How did you become an artist and a director?
I entered the industry on a different path than other artists, since I didn’t get an education from an academy. I studied aesthetics and culture at the university, and at the end of my study I slowly started directing some small performance works in Aarhus. Through this I met a ‘chaos pilot’, who served as a producer on some of the setups I made. We started a small theatre company together and then it just took off from there. Initially we were very politically engaged and had relations to something called ‘Immigration Advices’, which was a great support for us, financing our setups. Then we moved out of the political scene and into a more essential space, where I started working more and more nonverbally. That also meant having to work with dancers, without having any choreographic background. But I found physical expression exciting and that is where my passion lies right now. However, I work with all possible forms of expression. From dance performances to operas, concerts and other interventional performance works. Setups that do not necessarily need a theatre stage but can be played in public spaces or special locations. For example, I set up a concert in Aarhus Airport, which is a very atypical place for a concert.
In Berlin, I started working with a performance group, which is working in the field between physical theatre and public space. We love to create a scene in a place where there usually is no scene.
I also know that you have seen DUST, which is an experimental opera that has different dimensions. It is a performance evolving around an eating situation, where a chef prepares a dish – in this case a dessert. Meanwhile, a beautiful opera unfolds in the darkness.It is quite unique. DUST was a cultural empowerment project that tried to create a bridge between Jordan and Denmark. Jordanian women produced the pillows and plates for example. My job was to create a collaborative work. The instructor’s role is not just to decide what to do, but also how to create a good working relationship with all the artists involved, hereby getting the best possible spirit into the work and the expression to flourish.
What is your most important task of being a director?
To make people feel safe. They are the ones who stand on stage and perform, and you want them to show the greatest nerve possible in front of the audience. My primary task is to make the ethical nerve bloom. Perhaps one can compare it with being in love. I’ll just make sure that there’s this felling full of intimacy and presence on stage. Every little sound and movement needs to have a meaning. A safe and calm atmosphere is essential when we produce. The work must mean something to everyone involved – from the costumier, to the lighting guy and the performers. If it does not matter for those involved, I can’t expect it to matter to the audience. That’s the whole philosophy of it.
What is the most difficult task of being a director?
Continuous movement and transformation. You can’t stay in the processes of what you are good at – you need to keep moving and take risks. That risk is very much present when I’m doing performance art and live performances. It’s different with movies and photography, where you have the opportunity of taking things over and over and to edit. The moment there is a stage, and we invite the public inside, and everything is only played once, that is when it becomes risky. Creating a nerve on stage is the far most exciting form for expression I can imagine. Far more exciting than film and photography, where the events already have played out.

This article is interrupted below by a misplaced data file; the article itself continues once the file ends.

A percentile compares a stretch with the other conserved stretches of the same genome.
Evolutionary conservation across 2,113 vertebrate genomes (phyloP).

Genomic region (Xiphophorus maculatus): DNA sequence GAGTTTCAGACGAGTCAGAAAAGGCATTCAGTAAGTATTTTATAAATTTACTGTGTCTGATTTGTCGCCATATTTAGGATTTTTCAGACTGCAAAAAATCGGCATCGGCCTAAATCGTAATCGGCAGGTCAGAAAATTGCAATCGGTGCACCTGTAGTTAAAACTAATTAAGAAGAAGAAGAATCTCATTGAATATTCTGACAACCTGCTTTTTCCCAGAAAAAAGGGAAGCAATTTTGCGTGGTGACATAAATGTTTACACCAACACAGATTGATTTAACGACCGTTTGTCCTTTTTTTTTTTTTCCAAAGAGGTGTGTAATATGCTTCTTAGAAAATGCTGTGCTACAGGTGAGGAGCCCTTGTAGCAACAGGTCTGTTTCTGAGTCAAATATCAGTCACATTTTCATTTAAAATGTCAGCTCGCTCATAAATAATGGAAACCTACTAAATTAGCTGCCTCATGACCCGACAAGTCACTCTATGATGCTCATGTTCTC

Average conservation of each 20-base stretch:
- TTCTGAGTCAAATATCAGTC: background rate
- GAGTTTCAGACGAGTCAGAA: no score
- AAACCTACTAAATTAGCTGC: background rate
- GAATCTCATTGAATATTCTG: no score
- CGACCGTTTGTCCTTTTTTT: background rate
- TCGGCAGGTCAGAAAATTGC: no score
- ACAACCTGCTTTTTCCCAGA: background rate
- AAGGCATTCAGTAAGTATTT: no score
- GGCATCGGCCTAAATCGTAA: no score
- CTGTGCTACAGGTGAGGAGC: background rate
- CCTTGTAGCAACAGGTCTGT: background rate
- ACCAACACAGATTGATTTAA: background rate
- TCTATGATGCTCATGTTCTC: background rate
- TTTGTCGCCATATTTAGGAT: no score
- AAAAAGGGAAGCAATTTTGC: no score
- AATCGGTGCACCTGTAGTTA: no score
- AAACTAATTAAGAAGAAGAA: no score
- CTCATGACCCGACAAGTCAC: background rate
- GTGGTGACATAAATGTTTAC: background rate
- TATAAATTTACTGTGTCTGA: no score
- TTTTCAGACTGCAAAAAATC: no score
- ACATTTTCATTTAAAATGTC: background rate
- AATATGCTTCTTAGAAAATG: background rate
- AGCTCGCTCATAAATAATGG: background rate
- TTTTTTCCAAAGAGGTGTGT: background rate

And you are living in Berlin now?
Yes. Last summer I completed a residency at Bora Bora in Aarhus, where I was allowed to work for three months. Afterwards I went Iceland and later New York. When I was in New York, I saw that there was an open call for a residency in Berlin. I applied and got in. It should really only had been a month but I was not finished discovering all these possibilities, I could see in Berlin. I did not have a huge professional network when I moved there, but it happened rather quickly and I got into some different networks with this one performance group that I work with.
How is it to be an artist in Berlin versus Denmark?
It is both easier and more difficult. It is easier to have a diversity of expressions in Berlin. That has clearly something to do with size, but there is also something about the spirit in Berlin – the spirit of daring to step outside the norm. There are way more possibilities to experiment with shapes, sizes and collaborations across disciplines. However, I still have a very large attachment to Aarhus, where I often go home and produce different setups. The good thing about Denmark is the professionalization of the artistic culture and the possibility of financial support, which makes it possible to do productions of a certain size. In Berlin, there are many artists but not a lot of money to make art for. Those are the premises of being an artist in Berlin.
There are so many aspects of ‘the good life’ in Berlin. The ceilings are higher, and there is a greater willingness to take risks. I think you see it very clearly in the cityscape. People live a little more direct in a way – it is not all about appearances. I really like the raw brutality of it.
What is next for you?
The ambition is that DUST is going to be an entire show, with starter, main course and dessert. We are continuously working on get it financed. At the same time, I work with my performance group in Berlin on some interventional works in the public space.